Income from the investment portfolio in recent years has been consistently strong, allowing the Board to increase the dividend steadily over time. With the arrival of COVID-19, the outlook for dividends from our own investments in the short-term has deteriorated with many companies cancelling payments or at least scaling them back. The Company however had £17.9m of revenue reserves in hand at the end of April 2020, which can be used, if the Board wishes, to support future dividend payments. Decisions on future payments will be made taking this and the outlook at the relevant time into account. The Board recognises the importance to shareholders of the dividend at a time of low interest rates.

The pandemic has obviously impacted the global economy massively and this has been felt across continents, countries, sectors and companies. Recognising the seriousness of the pandemic, the Manager took the decision in discussion with the Board to remove the gearing on the trust in early March 2020. At the same time, the investment team re-evaluated the outlook for all individual holdings on the portfolio, taking particular note of the financial strength of each company in light of the weaker outlook for profitability that most will face. In a limited number of cases, holdings were sold where the team no longer felt confident in that particular company’s financial strength and/or business outlook. We introduced some new holdings to the portfolio in companies with defensive attributes and also topped up or bought new holdings in several stocks where we felt the market had over-reacted to COVID-19. Pleasingly, there have been some opportunities to acquire holdings in stocks that the team has previously regarded as being too highly valued.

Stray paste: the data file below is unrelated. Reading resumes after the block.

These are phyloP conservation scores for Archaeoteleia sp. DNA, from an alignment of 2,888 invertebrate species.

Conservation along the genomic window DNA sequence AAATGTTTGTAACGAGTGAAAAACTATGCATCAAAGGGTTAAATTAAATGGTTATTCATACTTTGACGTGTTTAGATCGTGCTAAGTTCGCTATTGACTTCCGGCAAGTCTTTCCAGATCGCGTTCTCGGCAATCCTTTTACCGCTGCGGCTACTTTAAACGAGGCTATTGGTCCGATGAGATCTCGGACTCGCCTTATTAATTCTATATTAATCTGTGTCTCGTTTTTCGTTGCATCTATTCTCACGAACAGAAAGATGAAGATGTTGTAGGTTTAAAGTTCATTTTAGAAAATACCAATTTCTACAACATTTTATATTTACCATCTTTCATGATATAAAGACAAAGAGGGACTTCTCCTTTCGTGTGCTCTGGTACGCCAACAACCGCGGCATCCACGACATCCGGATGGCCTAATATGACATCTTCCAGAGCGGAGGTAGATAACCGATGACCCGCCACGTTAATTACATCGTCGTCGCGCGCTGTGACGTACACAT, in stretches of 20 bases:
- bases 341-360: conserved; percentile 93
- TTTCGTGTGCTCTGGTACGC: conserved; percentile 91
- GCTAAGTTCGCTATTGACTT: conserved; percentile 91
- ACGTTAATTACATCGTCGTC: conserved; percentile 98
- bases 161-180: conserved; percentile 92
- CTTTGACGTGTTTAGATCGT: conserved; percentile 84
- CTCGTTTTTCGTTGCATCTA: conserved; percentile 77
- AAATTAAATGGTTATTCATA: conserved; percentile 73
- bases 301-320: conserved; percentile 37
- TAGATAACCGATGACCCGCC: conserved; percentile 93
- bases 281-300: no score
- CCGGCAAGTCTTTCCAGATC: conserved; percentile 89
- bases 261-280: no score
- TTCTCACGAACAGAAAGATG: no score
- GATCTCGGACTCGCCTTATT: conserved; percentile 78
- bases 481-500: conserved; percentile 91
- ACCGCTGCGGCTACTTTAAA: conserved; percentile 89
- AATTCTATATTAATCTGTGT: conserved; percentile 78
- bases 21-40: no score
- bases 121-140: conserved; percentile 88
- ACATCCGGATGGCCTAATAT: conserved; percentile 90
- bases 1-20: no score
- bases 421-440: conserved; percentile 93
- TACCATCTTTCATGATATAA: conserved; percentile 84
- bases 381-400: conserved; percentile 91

Allocations by market have not changed that materially in the recent period, with the pandemic clearly having a global impact. At present the Manager has retained overweight positions in Europe and Japan, while remaining underweight in the UK. Timely asset allocation decisions can add value and we will continue to keep the geographic skew of the portfolio under review in the light of geo-political developments. At the individual company level however, as global investors, we are more interested in the underlying quality and prospects of a company than where it is domiciled.